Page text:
4. Write a script that instantiates the fruit basket list, allows a user to type in a fruit, then add the fruit they typed in to the end of the list.
  5. Modify the previous script to pick a random fruit from the modified list and print it.
  6. Modify the previous script to pick a random fruit from the list, remove it from the list, tell the user that they can’t have that fruit, then print the new list without the fruit you removed.
  7. Let the user type their full name with spaces between the name parts. Split the name into parts. For the first and last name, extract the first letter of each, convert them to lower case, and concatenate those initials into a single string. Print the resulting string and tell the user that it is their initials.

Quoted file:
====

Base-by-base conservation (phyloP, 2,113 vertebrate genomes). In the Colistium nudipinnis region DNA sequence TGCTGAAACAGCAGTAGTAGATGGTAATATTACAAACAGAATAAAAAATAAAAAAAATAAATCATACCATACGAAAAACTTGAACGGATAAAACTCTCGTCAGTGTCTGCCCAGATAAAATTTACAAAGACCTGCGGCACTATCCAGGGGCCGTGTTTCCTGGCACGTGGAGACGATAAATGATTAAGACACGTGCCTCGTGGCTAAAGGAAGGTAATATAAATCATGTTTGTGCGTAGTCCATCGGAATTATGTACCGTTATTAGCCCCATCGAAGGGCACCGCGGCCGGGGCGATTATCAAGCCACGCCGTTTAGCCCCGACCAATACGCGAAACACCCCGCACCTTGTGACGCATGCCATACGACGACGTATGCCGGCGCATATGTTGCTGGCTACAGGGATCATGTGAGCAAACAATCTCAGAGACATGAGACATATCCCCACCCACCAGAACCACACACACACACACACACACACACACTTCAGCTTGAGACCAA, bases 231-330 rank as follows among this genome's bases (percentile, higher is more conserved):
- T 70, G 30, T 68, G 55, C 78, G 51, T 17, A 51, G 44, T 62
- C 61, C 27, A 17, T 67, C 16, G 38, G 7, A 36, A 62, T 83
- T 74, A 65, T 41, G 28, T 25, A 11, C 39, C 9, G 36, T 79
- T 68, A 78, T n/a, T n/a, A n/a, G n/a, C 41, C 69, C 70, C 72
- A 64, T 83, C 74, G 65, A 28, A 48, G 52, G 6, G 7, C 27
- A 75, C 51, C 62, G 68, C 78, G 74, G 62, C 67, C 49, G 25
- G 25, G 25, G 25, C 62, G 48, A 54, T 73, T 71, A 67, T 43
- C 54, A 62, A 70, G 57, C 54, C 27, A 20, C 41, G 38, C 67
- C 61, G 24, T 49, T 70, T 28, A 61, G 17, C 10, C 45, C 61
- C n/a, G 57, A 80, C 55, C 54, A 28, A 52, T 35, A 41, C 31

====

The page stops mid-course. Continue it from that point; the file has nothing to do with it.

8. Create a dictionary where the keys are the names of months and the values are the number of days in that month. Allow a user to enter the name of a month and print the number of days in that month. Create appropriate prompts and print statements so the user knows what to do and can interpret the response.
  9. Copy the statement that creates the dictionary that is a catolog of items. Create another dictionary with exactly the same items and keys, but for which the values are prices as decimal numbers. Let the user type in a catalog number, then print the name of the item and its price. Prepend a dollar sign $ to the price before printing, but don’t include the dollar sign in the dictionary.
  10. Modify the last program to convert the price of the selected item to euros (you may need to look up the exchange rate). Add an additional statement to print the price in euros, prepending the Unicode string for the euro sign (\u20AC) to the numeric price. Can you make the print statement work so that there is no space between the euro sign and the price?

Next lesson: loops

Revised 2022-01-09

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License: CC BY 4.0.
Credit: "Vanderbilt Libraries Digital Scholarship and Communications -"